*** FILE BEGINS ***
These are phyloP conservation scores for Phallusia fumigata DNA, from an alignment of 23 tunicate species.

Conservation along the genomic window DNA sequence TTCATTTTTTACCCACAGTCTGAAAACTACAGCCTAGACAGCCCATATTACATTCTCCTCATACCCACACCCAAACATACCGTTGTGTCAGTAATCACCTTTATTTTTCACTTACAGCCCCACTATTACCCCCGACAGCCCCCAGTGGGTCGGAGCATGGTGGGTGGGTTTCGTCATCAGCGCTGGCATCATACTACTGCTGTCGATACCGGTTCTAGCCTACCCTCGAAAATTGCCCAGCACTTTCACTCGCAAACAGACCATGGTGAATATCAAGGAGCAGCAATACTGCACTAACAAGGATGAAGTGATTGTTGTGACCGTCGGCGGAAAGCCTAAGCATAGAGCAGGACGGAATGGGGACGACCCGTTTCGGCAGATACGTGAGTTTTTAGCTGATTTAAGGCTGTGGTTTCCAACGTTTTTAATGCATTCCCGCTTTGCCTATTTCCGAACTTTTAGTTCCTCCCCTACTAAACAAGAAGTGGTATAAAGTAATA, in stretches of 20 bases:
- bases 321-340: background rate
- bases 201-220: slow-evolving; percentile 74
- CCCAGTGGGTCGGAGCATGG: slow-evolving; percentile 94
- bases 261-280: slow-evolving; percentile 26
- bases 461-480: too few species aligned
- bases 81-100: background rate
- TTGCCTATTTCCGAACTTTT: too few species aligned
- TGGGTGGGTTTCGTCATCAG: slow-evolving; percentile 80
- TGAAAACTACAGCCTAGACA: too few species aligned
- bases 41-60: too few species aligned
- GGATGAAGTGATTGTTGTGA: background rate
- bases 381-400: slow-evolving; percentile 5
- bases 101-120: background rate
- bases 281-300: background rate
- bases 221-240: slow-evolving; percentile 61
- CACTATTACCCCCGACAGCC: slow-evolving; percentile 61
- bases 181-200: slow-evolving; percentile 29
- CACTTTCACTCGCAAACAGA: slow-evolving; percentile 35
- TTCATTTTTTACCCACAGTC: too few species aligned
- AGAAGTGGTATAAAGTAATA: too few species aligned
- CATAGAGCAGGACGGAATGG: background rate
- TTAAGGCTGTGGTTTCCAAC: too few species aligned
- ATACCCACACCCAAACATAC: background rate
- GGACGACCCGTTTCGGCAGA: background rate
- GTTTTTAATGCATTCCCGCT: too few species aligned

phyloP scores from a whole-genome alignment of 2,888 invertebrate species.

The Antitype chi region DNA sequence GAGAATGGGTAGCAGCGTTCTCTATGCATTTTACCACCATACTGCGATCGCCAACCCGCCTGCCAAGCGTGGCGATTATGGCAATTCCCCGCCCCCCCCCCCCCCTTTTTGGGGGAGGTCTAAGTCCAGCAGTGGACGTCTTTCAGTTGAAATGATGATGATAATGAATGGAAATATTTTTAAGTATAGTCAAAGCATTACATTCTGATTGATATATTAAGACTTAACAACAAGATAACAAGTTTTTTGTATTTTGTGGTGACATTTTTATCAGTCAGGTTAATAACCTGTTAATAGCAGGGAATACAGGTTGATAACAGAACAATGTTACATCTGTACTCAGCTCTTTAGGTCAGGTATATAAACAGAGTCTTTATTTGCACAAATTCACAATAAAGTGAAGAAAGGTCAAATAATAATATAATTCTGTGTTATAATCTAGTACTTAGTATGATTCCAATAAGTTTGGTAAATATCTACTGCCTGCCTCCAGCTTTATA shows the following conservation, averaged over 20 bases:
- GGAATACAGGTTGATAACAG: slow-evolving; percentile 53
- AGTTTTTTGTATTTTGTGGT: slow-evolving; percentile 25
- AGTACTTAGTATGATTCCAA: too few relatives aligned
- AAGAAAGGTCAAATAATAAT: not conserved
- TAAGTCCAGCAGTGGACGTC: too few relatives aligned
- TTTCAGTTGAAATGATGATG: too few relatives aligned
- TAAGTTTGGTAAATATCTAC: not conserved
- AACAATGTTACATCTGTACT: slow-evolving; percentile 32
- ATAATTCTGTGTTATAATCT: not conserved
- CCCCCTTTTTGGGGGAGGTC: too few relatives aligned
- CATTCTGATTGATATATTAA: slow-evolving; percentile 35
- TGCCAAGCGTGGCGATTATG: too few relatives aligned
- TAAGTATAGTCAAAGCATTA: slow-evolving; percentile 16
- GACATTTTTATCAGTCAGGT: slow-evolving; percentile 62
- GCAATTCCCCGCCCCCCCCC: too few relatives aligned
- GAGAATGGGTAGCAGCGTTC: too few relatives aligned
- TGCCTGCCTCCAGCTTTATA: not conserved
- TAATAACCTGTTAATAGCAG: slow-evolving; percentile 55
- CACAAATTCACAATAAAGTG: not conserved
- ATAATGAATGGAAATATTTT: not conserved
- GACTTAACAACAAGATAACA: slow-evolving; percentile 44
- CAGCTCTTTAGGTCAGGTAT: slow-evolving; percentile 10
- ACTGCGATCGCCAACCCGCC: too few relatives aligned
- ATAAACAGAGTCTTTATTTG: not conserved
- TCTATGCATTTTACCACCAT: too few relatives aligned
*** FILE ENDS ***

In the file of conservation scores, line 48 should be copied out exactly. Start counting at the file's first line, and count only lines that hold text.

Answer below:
- CACAAATTCACAATAAAGTG: not conserved